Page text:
South Korea on Wednesday formally approved plans to salvage a ferry
that sank last year in a disaster that killed more than 300 people.
the ferry Sewol is one of demands made by bereaved families, who hope
that might help reveal details about the cause of the sinking and find
bodies of the nine people still missing. Critics are skeptical that
salvaging the ship will provide new revelations and find the missing.
bodies of 295 people have already been recovered. Most of the victims
were high schools students who were on a trip to a southern resort
300 people died in the disaster. Photo / AP
Public Safety and Security Minister Park In-yong told a
televised briefing that the government endorsed a request by the
Ministry of Oceans and Fisheries to hoist the ship from the seafloor off
the country’s southwest coast.
The endorsement was widely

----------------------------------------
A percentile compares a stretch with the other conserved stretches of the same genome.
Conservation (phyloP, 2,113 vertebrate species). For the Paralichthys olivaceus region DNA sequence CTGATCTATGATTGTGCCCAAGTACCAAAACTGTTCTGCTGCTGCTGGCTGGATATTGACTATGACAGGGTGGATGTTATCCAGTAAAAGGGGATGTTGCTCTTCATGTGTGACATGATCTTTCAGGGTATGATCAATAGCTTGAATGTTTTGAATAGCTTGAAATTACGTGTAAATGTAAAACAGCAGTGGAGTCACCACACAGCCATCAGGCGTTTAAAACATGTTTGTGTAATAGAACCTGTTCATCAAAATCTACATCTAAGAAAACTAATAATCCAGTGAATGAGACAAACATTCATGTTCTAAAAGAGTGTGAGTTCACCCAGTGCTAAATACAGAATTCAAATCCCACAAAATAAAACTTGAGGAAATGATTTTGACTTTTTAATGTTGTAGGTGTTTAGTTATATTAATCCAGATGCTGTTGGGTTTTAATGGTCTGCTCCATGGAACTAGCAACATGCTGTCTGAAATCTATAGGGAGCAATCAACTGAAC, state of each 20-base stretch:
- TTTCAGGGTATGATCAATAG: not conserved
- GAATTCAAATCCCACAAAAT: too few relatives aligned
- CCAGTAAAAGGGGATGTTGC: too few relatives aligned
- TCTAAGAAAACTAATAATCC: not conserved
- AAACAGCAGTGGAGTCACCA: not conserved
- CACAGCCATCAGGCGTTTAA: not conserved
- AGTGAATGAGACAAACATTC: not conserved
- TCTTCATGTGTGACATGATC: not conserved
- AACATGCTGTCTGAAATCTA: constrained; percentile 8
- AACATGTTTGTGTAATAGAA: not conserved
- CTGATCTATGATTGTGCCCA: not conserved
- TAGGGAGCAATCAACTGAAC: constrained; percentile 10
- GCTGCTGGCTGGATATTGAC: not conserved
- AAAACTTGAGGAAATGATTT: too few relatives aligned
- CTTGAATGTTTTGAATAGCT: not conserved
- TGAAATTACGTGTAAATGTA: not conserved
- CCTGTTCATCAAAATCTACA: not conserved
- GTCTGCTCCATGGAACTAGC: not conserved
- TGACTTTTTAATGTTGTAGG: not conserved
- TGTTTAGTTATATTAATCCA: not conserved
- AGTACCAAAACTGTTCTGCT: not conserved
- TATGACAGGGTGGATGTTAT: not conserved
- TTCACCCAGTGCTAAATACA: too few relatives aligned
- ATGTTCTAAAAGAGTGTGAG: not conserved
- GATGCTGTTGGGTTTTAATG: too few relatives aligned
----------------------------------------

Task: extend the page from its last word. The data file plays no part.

expected as President Park Geun-hye last week promised to salvage the
ship during a ceremony marking the first anniversary of the disaster.
Park’s government had faced criticism from relatives of the
victims and their supporters, who say officials were reluctant to start
work to lift the ship due to expected high costs. In the first several
months after the sinking, relatives had opposed raising the ship because
they worried that would damage the bodies of those believed trapped
inside the submerged ship or allow them to be swept away.
the ship is estimated to cost between $91 and $137 million and take as
long as 18 months, according to the oceans ministry.